Chickenpox Quiz: Test Your Medical IQ

Chickenpox (Varicella) Chickenpox FAQs
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Chickenpox is contagious.

Chickenpox is a viral infection that is highly contagious. Caused by the varicella-zoster virus (VZV), chicken pox symptoms include fever, headache, and stomachache, followed by a blister-like rash that itches. In some people chickenpox can cause severe symptoms. Those at risk include babies, adults, pregnant women, and people who have weakened immune systems.

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The varicella zoster virus that causes chickenpox is a herpes virus.

The virus that causes chickenpox, the varicella-zoster virus (VZV), is a type of herpes virus, and this same virus is also responsible for herpes zoster (shingles). The signature rash of chickenpox develops within 10 to 21 days following exposure to the virus. When chickenpox develops in childhood, the disease is usually mild, but it can be serious in children with compromised immune systems. Once the chickenpox symptoms go away, the virus can remain dormant in the body for decades. If it becomes reactivated it results in herpes zoster, or shingles, which is characterized by an extremely painful rash.

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The chickenpox virus spreads through the air.

Chickenpox is spread from person to person through the air, such as when a person with the virus coughs or sneezes. Virus particles can also originate in the chickenpox blisters, and can spread to someone who touches the fluid from the blisters. The virus can also be spread from someone who has shingles, since chickenpox is caused by the same virus.

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Is there a chickenpox vaccine?

Gone are the days when all children developed chickenpox, because there is a chickenpox vaccine. Prior to the vaccine, about 4 million people in the U.S. would develop the illness each year, resulting in over 10,000 hospitalizations and up to 150 deaths. The Centers for Disease Control recommends children get a chickenpox vaccine at 1 year old and a booster shot between 4 to 6 years of age.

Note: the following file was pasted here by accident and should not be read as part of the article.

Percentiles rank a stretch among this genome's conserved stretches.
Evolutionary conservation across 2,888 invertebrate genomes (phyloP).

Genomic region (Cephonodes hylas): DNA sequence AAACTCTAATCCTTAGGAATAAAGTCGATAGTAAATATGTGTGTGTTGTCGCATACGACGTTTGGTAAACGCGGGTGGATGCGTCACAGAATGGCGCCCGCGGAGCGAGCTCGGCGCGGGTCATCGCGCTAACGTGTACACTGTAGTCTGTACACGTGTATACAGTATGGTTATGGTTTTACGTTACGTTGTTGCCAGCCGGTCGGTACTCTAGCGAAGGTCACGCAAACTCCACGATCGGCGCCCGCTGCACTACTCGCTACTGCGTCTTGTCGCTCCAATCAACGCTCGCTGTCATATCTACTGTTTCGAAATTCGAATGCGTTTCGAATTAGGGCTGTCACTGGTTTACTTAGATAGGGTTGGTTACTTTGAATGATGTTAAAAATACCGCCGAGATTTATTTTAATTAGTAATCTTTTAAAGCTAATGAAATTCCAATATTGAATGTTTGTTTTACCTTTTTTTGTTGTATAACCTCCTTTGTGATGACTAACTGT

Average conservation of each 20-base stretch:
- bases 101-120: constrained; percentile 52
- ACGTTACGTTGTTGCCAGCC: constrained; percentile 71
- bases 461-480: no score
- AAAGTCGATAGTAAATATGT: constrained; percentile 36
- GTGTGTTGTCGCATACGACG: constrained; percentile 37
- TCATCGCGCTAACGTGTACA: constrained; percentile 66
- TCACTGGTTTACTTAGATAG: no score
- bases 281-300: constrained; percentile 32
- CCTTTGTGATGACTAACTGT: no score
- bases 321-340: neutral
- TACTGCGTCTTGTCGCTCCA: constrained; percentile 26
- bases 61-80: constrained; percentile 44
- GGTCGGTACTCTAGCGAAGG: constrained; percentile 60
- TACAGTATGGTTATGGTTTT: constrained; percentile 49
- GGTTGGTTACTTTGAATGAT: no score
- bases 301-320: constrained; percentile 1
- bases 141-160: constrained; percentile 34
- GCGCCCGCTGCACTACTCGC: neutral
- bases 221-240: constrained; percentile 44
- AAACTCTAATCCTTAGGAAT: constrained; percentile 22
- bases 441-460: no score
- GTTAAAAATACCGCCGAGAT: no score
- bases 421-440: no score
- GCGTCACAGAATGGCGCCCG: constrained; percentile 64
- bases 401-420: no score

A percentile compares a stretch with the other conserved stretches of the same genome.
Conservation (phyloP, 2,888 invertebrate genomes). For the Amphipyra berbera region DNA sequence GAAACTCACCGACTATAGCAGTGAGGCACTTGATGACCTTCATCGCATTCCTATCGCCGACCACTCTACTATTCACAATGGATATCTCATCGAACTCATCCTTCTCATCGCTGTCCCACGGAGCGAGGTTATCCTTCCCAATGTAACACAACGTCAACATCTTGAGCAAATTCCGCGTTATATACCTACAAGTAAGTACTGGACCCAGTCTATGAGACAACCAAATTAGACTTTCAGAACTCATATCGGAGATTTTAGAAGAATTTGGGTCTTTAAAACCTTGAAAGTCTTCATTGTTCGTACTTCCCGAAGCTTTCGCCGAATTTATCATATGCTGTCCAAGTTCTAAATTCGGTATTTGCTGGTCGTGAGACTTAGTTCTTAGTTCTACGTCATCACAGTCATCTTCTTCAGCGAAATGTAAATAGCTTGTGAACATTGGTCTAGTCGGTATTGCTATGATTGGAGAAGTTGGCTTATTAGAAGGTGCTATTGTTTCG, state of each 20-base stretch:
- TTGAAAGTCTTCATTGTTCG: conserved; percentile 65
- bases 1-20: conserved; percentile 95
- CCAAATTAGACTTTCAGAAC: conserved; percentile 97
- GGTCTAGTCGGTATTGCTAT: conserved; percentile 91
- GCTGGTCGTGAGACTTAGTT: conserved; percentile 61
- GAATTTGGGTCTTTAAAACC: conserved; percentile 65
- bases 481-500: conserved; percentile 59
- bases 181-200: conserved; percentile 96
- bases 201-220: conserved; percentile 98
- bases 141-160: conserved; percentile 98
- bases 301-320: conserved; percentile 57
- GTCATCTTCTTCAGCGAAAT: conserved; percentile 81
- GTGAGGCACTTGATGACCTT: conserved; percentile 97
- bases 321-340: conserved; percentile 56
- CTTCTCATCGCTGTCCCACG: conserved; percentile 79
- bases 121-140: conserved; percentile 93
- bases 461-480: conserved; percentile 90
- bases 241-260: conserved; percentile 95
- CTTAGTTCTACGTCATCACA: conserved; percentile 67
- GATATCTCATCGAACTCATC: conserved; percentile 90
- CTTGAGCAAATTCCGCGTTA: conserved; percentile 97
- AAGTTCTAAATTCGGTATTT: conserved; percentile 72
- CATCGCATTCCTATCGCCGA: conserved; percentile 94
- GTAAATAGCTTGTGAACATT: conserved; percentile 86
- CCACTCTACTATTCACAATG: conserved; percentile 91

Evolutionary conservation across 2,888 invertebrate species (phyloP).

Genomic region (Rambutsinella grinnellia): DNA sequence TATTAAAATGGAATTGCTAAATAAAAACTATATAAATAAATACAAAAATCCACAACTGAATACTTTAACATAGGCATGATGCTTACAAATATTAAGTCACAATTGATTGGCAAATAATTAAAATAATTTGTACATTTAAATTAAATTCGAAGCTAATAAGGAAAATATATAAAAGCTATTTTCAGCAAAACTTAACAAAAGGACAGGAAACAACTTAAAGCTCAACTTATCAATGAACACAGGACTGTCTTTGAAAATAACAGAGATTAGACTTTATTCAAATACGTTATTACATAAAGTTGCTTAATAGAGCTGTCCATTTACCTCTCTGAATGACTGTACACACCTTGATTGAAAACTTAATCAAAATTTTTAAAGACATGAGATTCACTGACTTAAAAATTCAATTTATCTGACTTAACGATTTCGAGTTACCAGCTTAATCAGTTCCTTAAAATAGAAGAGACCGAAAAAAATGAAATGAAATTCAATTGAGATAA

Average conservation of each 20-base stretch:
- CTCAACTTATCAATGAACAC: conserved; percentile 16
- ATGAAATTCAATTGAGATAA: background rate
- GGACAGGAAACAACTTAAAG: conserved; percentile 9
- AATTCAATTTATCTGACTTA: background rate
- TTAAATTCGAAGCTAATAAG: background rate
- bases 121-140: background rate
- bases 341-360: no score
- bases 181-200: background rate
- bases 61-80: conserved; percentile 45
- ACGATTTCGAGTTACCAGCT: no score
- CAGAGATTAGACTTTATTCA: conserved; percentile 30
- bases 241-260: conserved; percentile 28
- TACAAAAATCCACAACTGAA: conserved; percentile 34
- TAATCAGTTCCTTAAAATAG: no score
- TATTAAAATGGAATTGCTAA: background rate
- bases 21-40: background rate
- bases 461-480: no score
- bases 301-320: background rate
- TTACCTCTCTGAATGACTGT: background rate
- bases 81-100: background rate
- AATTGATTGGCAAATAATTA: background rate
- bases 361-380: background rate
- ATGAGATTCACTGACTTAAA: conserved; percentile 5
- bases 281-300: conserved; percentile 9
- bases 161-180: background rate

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Chickenpox can still develop despite vaccination.

Despite getting a chickenpox vaccination, you may still develop the illness. The recommended 2-dose vaccine regimen is 98% effective in preventing chickenpox, and getting the chickenpox vaccine is far safer than developing the virus itself. In addition, getting vaccinated helps with something called "herd immunity," that is, you help protect those in your community who cannot get vaccinated such as pregnant women or those with compromised immune systems.

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Once exposed to the infection, a person can develop chickenpox in as little as ______ day(s).

It takes about 10 to 21 days following exposure to the varicella-zoster virus to develop the rash typically associated with chickenpox. The period in which a person with chickenpox is contagious begins one or two days before they even develop a rash up until all the chickenpox blisters form scabs, which can take about a week.

In most cases, people who have chickenpox will develop lifetime immunity. However, the virus is one that stays in the body even after the illness has gone away. In rare cases, some people can get chickenpox more than once, particularly if their immune systems become weakened.

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In addition to the classic rash, other symptoms of chickenpox include headache.

About 1 to 2 days before the blister-like rash of chickenpox develops, early symptoms of chickenpox include fever, sore throat, loss of appetite, stomachache, fatigue, and headache.

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Children with chickenpox should be seen by a doctor.

If your child is otherwise healthy and symptoms are mild you may not need to take your child to the doctor for chickenpox. Call your doctor and describe your child's symptoms to see if the doctor thinks they warrant an office visit.

In mild cases of chickenpox, home remedies are based on relieving the symptoms and letting the virus run its course. At home care includes rest, fever-reducing medications, anti-itch medications, calamine lotion, and oatmeal baths.

Contact your doctor if your child has chickenpox and experiences the following:
- Fever higher than 102 F
- The fever lasts more than 5 days, or goes away but comes back
- Headaches are severe and do not go away even after fever is controlled
- The blisters become infected (redness or pus)
- Blisters develop close to the eyes or the eyes become red
- The itching is so intense it interferes with sleep
- Vomiting
- Ear pain or drainage from the ears
- Stiff neck or trouble walking
- The child is under 1 month old
- The child has another chronic medical condition or weakened immune system

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